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DG03 Dive Computer and Digital Gauge by Hollis Gear NiTek Q Technical  Dive Computer by Dive Rite Petrel Dive Computer by Shearwater Research Hollis TX1 | He Trimix Dive Computer
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ZHL-16C, VPM-B, RGBM, DSAT, VVAL-18M ... Does It Really Matter?

At the risk of annoying those who do have a preference for a specific decompression algorithm, the simple answer for most divers is NO the algorithm is not critical. There is no expert consensus that any one of the current crop of decompression algorithms is better than another. All of these algorithms used in dive computers and desktop table generation software, when set to their default conservancy values, will get you out of the water with an acceptable margin of safety. Among technical divers, the recent trend has been toward significantly deeper initial stops, based mostly on anecdotal reports within the community that some divers 'feel better' after such dives. Yet some experts feel deep stops may be counter productive, an example of the lack of consensus.

Numerous variants of ZHL-16C are very widely implemented in both sport and technical dive computers. For technical diving, versions of ZHL-16C that include user configurable Gradient Factor modifications are very popular because the GF values can be used to generate deeper initial stops. VPM-B dive profiles typically also have deeper initial stops, along with reduced time at shallow depths resulting in a 'smoother' profile. Some divers believe the reduced shallow depth stop times may be too short for lengthy VPM-B profiles; the VPM-B/E and VPM-B/GFS variations exist to address this concern. RGBM (basis for NAUI tables with its roots in VPM) and DSAT (basis for PADI tables) are most often seen in no stop required sport diving applications. VVAL-18M is the basis for the modern US Navy Tables.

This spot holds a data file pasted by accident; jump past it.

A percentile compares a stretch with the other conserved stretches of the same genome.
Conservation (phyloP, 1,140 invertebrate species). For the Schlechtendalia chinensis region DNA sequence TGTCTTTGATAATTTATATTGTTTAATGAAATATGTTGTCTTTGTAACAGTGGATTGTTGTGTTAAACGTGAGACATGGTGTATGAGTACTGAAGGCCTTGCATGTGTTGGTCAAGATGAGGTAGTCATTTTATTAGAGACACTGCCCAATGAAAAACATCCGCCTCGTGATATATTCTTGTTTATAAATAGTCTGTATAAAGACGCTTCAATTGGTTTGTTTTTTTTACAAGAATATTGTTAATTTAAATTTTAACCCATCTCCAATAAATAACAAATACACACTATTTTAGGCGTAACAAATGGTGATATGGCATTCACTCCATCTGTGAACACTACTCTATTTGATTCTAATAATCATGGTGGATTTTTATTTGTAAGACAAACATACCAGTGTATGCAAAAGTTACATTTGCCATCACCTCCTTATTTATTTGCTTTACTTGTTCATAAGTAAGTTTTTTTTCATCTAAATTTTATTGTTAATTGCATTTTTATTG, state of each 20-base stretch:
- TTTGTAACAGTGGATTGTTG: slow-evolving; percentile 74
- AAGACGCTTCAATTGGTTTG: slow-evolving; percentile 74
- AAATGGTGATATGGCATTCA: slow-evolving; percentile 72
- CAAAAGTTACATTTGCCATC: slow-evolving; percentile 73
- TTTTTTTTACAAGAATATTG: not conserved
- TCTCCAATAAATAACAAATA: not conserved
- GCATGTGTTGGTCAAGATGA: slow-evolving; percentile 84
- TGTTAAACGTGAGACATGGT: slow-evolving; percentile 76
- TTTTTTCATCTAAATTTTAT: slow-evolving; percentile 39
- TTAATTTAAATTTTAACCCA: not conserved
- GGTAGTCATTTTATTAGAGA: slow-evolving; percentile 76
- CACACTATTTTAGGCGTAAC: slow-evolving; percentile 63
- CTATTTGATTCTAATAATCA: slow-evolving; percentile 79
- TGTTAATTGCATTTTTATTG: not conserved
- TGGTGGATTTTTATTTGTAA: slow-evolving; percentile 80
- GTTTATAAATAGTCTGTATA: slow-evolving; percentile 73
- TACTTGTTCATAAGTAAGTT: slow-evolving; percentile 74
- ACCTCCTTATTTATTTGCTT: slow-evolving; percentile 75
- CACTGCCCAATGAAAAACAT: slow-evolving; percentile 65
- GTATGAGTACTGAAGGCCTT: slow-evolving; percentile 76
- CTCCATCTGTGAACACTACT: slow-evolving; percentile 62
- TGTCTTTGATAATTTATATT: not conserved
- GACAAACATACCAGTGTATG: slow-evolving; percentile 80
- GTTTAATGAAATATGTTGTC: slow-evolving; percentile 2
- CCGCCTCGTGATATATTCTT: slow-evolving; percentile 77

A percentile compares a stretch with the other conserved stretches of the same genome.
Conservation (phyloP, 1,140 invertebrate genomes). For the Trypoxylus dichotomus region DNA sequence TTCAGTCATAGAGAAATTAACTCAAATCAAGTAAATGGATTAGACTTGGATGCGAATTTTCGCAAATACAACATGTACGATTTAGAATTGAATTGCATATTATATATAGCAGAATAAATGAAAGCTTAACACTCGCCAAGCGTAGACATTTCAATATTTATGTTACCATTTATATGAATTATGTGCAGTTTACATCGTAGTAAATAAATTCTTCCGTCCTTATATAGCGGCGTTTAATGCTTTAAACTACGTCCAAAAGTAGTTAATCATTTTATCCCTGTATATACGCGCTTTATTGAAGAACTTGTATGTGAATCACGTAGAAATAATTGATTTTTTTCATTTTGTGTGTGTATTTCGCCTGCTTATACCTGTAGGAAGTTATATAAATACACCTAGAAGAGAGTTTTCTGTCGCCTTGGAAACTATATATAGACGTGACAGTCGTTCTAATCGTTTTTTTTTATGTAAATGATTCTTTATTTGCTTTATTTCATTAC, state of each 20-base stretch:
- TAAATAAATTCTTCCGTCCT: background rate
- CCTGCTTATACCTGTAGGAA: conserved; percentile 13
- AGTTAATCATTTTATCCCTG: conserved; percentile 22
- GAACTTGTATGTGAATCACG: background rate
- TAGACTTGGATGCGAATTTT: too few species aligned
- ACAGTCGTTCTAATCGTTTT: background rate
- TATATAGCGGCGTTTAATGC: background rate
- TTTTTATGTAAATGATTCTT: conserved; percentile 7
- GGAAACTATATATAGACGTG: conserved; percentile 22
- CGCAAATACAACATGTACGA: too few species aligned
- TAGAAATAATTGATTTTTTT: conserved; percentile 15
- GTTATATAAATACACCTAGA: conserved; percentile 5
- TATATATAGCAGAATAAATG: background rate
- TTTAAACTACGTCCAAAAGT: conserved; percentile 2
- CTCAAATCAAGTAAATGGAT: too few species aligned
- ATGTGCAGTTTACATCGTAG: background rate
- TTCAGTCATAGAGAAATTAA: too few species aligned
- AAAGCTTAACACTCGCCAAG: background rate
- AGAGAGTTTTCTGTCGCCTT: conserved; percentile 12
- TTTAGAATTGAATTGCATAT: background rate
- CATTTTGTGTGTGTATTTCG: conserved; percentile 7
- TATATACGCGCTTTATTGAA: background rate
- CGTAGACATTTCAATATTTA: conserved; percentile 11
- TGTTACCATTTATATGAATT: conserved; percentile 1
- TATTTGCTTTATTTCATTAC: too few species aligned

The most important safety factor is not the algorithm you select, rather that you follow very closely the recommendations of that algorithm and safe diving in general. Regardless of the decompression algorithm you use, it would be unwise to immediately surface once you have cleared your required decompression stop obligations. Doing so would result in your surfacing with the absolute maximum saturation allowed by the algorithm you selected, i.e. incurring the maximum risk. For stop required diving, as with sport no stop required diving, after clearing your required decompression you should always perform an additional 3 to 5 minute 'safety stop' at your last stop depth.



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